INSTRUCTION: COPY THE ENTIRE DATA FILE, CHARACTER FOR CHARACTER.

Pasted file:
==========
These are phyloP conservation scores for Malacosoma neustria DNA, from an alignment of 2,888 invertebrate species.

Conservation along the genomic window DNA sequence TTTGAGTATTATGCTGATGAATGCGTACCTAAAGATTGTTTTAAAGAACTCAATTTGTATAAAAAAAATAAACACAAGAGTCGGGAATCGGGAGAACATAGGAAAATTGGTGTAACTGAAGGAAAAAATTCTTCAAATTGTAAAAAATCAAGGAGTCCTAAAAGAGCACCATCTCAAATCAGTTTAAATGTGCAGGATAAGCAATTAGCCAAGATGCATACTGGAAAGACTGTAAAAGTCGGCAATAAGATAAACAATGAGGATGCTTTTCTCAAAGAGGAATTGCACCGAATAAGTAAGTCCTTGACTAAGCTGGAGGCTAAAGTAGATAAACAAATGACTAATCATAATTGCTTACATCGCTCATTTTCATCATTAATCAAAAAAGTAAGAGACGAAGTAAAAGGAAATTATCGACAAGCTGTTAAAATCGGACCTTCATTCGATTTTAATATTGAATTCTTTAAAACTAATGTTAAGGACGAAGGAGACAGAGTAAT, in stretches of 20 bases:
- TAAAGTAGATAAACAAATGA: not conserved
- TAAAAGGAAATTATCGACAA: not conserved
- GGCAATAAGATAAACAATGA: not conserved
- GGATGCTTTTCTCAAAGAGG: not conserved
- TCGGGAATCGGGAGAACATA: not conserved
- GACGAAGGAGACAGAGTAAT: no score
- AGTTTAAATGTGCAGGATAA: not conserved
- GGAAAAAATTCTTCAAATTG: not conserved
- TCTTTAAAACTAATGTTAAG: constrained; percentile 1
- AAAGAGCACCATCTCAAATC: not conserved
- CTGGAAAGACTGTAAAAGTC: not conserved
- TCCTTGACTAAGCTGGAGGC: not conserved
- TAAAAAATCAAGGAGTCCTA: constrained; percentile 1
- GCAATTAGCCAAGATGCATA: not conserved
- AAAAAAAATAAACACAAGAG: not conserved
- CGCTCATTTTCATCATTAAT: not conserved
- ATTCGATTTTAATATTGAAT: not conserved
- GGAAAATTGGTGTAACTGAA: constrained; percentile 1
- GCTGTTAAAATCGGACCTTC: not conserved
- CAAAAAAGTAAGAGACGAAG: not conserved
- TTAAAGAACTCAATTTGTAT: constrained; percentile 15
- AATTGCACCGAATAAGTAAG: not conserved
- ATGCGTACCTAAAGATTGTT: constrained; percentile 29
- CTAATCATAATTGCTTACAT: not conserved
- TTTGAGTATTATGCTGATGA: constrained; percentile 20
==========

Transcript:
These are phyloP conservation scores for Malacosoma neustria DNA, from an alignment of 2,888 invertebrate species.

Conservation along the genomic window DNA sequence TTTGAGTATTATGCTGATGAATGCGTACCTAAAGATTGTTTTAAAGAACTCAATTTGTATAAAAAAAATAAACACAAGAGTCGGGAATCGGGAGAACATAGGAAAATTGGTGTAACTGAAGGAAAAAATTCTTCAAATTGTAAAAAATCAAGGAGTCCTAAAAGAGCACCATCTCAAATCAGTTTAAATGTGCAGGATAAGCAATTAGCCAAGATGCATACTGGAAAGACTGTAAAAGTCGGCAATAAGATAAACAATGAGGATGCTTTTCTCAAAGAGGAATTGCACCGAATAAGTAAGTCCTTGACTAAGCTGGAGGCTAAAGTAGATAAACAAATGACTAATCATAATTGCTTACATCGCTCATTTTCATCATTAATCAAAAAAGTAAGAGACGAAGTAAAAGGAAATTATCGACAAGCTGTTAAAATCGGACCTTCATTCGATTTTAATATTGAATTCTTTAAAACTAATGTTAAGGACGAAGGAGACAGAGTAAT, in stretches of 20 bases:
- TAAAGTAGATAAACAAATGA: not conserved
- TAAAAGGAAATTATCGACAA: not conserved
- GGCAATAAGATAAACAATGA: not conserved
- GGATGCTTTTCTCAAAGAGG: not conserved
- TCGGGAATCGGGAGAACATA: not conserved
- GACGAAGGAGACAGAGTAAT: no score
- AGTTTAAATGTGCAGGATAA: not conserved
- GGAAAAAATTCTTCAAATTG: not conserved
- TCTTTAAAACTAATGTTAAG: constrained; percentile 1
- AAAGAGCACCATCTCAAATC: not conserved
- CTGGAAAGACTGTAAAAGTC: not conserved
- TCCTTGACTAAGCTGGAGGC: not conserved
- TAAAAAATCAAGGAGTCCTA: constrained; percentile 1
- GCAATTAGCCAAGATGCATA: not conserved
- AAAAAAAATAAACACAAGAG: not conserved
- CGCTCATTTTCATCATTAAT: not conserved
- ATTCGATTTTAATATTGAAT: not conserved
- GGAAAATTGGTGTAACTGAA: constrained; percentile 1
- GCTGTTAAAATCGGACCTTC: not conserved
- CAAAAAAGTAAGAGACGAAG: not conserved
- TTAAAGAACTCAATTTGTAT: constrained; percentile 15
- AATTGCACCGAATAAGTAAG: not conserved
- ATGCGTACCTAAAGATTGTT: constrained; percentile 29
- CTAATCATAATTGCTTACAT: not conserved
- TTTGAGTATTATGCTGATGA: constrained; percentile 20